Scott Morrow writes "The program was called "RazorBBS" and was written by me, Scott Morrow, in North Bay, Ontario, Canada. At it's height, I believe there were approx. 40 or 50 TI99 systems running RazorBBS both in North America and Europe.
"The software was written in TI extended Basic, with calls to TMS9900
assembly language routines to access the serial port using a 300 baud manual
modem wired to the joystick port for "ring detect". It supported multiple
message bases with what passed for "word wrap" at the time, Xmodem and
YModem as well as ASCII file bases. Originally released as freeware in 1982,
and then "fairware" in 1984, I continued support till a year or two after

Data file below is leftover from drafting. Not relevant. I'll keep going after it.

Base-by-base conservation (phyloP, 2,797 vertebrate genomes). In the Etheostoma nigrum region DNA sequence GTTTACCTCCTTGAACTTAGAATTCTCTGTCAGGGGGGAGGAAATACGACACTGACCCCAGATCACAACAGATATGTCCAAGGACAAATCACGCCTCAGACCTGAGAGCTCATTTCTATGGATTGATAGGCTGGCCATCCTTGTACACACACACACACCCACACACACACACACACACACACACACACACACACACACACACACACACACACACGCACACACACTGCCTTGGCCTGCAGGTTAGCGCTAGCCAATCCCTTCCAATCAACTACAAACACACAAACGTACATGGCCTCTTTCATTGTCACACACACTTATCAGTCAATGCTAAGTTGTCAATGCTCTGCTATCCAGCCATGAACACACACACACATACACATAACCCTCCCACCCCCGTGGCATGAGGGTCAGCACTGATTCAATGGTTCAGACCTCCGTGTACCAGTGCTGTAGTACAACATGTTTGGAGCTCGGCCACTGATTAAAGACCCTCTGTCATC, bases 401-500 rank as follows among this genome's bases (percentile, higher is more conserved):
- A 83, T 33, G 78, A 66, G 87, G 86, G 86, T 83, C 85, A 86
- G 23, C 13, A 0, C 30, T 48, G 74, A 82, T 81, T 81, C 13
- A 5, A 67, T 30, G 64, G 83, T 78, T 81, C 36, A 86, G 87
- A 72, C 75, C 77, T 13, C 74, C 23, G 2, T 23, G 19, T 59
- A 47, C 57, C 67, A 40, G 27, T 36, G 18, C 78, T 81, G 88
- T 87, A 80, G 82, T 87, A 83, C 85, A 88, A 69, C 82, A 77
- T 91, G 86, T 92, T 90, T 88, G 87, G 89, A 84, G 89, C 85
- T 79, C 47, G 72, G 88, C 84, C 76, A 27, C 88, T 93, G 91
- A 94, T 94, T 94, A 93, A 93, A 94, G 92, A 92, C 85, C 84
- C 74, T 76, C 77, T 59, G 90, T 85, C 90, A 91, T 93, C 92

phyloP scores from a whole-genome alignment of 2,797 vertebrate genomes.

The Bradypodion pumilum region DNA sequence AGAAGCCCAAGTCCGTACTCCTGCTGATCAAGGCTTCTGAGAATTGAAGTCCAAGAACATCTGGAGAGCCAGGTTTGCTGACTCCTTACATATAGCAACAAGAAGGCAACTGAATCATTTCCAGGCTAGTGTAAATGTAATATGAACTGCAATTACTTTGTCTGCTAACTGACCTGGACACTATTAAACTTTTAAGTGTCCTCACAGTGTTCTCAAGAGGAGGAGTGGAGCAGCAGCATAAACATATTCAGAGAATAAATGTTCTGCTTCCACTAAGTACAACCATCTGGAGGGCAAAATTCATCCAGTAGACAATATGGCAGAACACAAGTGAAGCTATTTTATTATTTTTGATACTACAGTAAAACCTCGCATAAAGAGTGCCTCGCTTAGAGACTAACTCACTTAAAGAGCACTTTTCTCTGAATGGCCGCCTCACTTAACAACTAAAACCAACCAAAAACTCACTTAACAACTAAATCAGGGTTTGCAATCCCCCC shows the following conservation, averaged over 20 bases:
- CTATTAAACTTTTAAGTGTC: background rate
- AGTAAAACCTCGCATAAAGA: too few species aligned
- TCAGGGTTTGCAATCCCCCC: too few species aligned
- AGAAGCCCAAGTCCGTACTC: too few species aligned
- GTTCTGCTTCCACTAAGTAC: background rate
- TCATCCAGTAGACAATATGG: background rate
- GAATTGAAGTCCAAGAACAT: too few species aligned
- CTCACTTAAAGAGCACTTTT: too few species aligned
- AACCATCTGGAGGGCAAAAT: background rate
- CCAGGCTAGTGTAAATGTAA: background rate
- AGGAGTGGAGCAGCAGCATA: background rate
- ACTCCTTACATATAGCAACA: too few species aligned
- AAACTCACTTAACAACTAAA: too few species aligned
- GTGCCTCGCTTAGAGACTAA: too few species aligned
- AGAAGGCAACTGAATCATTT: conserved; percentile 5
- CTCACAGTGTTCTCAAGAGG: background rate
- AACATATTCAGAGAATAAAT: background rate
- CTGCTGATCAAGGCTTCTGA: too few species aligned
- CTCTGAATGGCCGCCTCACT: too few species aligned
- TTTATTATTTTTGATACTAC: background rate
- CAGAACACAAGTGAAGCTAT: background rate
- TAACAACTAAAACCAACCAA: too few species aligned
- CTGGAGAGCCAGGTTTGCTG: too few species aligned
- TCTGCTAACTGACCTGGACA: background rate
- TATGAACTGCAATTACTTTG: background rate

the demise of the TI99/4A. Considering that it ran on a 32K computer with a
minimum of one 360K disk drive, it was pretty basic in it's functionality
compared to later, more complex systems, but in 1982, just having the
ability to communicate from a "home computer" was pretty exciting.
"The source code for the program still resides (hopefully) in a box in my
basement. It's been stored away for so long, I suspect the old 5 1/4" disks
may no longer be readable, but it was made available in a number of
shareware software packages as well over the years."